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Disease and health conditions affecting camel production in pastoral and agro-pastoral communities of northern Tanzania

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Author(s): E. S. Swai, | W. Moshy, | E. Mbise, | J. Lutatina | S. Bwanga

Journal: Research Opinions in Animal & Veterinary Sciences
ISSN 2221-1896

Volume: 1;
Issue: 2;
Start page: 83;
Date: 2011;
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Keywords: Camel | Diseases | Husbandry Practices | Risk Factors | Tanzania

ABSTRACT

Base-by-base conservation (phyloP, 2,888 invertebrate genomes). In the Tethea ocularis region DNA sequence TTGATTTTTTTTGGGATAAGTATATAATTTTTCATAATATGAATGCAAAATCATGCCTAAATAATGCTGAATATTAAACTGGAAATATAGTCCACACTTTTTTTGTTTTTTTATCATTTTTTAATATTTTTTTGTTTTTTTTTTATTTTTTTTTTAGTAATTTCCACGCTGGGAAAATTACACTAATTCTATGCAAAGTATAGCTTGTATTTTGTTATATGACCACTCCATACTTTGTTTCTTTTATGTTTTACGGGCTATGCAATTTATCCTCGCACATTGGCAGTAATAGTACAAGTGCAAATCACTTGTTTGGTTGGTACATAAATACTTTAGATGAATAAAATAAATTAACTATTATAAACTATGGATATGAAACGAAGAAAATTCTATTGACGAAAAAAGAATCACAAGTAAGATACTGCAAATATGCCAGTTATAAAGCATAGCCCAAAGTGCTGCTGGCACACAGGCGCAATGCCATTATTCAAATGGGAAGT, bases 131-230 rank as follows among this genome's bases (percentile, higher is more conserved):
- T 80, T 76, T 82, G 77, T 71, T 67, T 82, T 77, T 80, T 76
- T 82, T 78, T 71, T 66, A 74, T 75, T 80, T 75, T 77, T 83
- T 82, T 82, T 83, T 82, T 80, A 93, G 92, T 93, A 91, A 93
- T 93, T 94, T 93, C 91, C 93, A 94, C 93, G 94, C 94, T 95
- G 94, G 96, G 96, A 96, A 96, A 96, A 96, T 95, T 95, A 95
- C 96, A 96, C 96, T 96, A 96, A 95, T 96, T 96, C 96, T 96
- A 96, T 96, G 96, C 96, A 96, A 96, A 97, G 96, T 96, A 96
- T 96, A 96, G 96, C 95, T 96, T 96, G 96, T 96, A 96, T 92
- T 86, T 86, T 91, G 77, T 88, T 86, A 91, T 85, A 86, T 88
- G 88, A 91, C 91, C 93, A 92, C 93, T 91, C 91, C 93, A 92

A cross-sectional field survey was conducted to determine the seroprevalence and to identify risk factors for brucellosis seropositivity and udder health in camel from 8 geographical localities of northern Tanzania during the period of June to August 2010. The study populations comprised 193 camels of all age and sexes, selected from 14 traditional managed herds. Individual animal and herd-level data were collected using a structured questionnaire. Mastitis was investigated based on microbiology and California mastitis test (CMT), while brucellosis was evaluated serologically for antibodies against Brucella infection using Rose Bengal Plate test (RBPT). The crude prevalence of antibodies to Brucella was 2.1% for individual camels and 21.4% for herds. Of the 128 udder quarters and 128 teats investigated, proportion found to have physical lesion or defects were 0.8% for teats and 4.7% for udder quarters, respectively. The common observed teats lesion was scar and for quarters was firmness upon touch. Of the 32 lactating camels examined, 12.5% had abnormalities in their udder as evidence of mastitis with 3.1% and 9.3% being clinical and sub-clinical mastitis respectively; at camel level. Of the 128 quarters examined 9(7.03%) were infected: 4(3.1%) clinically and 5(3.9%) sub-clinically. E. coli was the major isolate from camel milk samples. The mean (±SE) calving interval of the 17 camels that were reported to have calved more than once in their life time was estimated to be 789 ± 14 days. Results of univariable logistic regression models identified body condition score and geographical location to be the major risk factors for individual herd seroprevalence. Poor condition score (16.6%; P
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